DESCRIPTION (provided by applicant): Stem Cell-derived Human Cardiomyocytes (SC-hCMs) offer great potential for improving the accuracy of pre-clinical cardiac safety screening. We have recently characterized a population of SC-hCMs that will be made commercially available in 2010 by our collaborator GE Healthcare, and have demonstrated that these cells show sensitive pharmacology that accurately predicts clinical responses. However, the utility of SC-hCMs in cardiac safety testing, and more broadly, in regenerative medicine, is partially limited by the fact that they are functionally immature. The resting and action potential properties of the cells resemble embryonic or neonatal CMs rather than adult CMs, and SC-hCMs spontaneously beat in culture which limits their utility for detection of rate-dependent compound effects. To address these shortcomings, we propose to genetically engineer functionally mature SC-hCMs by selectively supplementing under- expressed ionic currents. The functionally mature SC-hCMs will then be validated for use in improved commercial cardiac safety screens. More broadly, these experiments will serve a proof-of-concept function by identifying ion channels that are under-expressed in terminally differentiated SC-hCMs. Once these ion channels are identified, future experiments may focus on inducing stable, elevated ion channel expression early in the differentiation process. PUBLIC HEALTH RELEVANCE: The recent availability of human myocytes derived from stem cells (SC-hCMs) provides an opportunity to develop pre-clinical cardiac safety assays with better predictive value compared to conventional assays. The benefits to public health are: 1) Improved predictivity in pre-clinical cardiac safety screening, thereby reducing risk of adverse cardiac events in clinical trials 2) Added cost-efficiencies in the pharmaceutical drug development process, and 3) Long-term potential to increase the utility of SC-hCMs in the field of regenerative medicine.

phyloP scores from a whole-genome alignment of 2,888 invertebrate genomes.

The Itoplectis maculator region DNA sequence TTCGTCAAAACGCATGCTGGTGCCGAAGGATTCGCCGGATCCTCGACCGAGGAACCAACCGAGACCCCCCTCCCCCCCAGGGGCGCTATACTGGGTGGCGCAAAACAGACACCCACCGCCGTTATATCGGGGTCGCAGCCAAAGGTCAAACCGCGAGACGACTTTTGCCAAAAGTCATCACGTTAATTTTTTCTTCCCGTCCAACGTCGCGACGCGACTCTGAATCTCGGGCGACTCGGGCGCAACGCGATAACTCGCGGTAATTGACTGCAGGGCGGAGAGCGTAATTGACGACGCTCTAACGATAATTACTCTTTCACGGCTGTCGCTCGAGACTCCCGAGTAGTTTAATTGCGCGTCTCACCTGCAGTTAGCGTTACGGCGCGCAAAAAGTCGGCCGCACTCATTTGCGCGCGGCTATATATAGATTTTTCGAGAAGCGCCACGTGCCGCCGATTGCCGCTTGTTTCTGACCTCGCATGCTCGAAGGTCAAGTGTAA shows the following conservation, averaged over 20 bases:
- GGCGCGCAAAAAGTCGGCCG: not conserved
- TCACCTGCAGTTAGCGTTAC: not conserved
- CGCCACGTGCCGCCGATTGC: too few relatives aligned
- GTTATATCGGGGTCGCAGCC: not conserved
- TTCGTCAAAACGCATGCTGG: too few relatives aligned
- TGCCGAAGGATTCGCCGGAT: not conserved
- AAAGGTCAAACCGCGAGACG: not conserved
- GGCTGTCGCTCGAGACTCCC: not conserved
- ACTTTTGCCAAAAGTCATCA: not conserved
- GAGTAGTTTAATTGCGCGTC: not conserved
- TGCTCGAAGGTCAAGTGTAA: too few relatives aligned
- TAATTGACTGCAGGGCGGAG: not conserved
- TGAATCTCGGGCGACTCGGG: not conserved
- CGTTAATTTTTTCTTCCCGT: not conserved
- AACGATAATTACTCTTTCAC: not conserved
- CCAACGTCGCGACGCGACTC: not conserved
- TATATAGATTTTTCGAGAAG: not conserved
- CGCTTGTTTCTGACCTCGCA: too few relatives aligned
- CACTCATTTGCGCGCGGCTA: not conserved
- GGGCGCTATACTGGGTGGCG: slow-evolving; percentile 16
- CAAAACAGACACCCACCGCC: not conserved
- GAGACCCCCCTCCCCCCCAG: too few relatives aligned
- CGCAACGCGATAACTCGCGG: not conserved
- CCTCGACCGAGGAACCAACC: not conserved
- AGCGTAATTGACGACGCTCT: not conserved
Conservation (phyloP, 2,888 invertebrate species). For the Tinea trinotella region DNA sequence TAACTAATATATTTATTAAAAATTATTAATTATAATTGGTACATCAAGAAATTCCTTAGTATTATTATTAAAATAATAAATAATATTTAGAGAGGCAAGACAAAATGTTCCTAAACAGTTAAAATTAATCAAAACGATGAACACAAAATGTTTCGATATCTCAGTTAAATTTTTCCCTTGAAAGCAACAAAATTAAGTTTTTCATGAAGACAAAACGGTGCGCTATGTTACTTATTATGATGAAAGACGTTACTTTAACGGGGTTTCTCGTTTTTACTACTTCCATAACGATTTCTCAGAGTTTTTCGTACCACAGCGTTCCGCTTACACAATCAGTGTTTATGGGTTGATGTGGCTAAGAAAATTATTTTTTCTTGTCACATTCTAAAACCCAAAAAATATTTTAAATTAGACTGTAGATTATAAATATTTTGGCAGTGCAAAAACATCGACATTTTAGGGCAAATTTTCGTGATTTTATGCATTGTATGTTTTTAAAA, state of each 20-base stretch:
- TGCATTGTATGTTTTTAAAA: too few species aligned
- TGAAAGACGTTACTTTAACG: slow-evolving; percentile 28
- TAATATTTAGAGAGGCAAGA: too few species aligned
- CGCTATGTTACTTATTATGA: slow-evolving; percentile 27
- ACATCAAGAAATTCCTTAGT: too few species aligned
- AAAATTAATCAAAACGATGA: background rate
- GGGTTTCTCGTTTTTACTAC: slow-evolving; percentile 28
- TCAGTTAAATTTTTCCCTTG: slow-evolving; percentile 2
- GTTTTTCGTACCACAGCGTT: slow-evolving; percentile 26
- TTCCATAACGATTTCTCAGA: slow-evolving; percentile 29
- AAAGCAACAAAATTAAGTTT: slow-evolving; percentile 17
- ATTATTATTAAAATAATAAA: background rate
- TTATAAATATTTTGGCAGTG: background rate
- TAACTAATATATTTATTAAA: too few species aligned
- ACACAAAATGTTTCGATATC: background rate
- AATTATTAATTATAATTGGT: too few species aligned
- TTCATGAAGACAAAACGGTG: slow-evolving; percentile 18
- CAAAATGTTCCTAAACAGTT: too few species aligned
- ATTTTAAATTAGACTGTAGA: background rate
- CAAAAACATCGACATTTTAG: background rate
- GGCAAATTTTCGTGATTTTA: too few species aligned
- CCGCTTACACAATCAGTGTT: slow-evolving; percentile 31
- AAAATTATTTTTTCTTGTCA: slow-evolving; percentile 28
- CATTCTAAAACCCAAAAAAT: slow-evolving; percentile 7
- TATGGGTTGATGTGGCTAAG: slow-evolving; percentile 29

Chantest | Date: 2013-04-05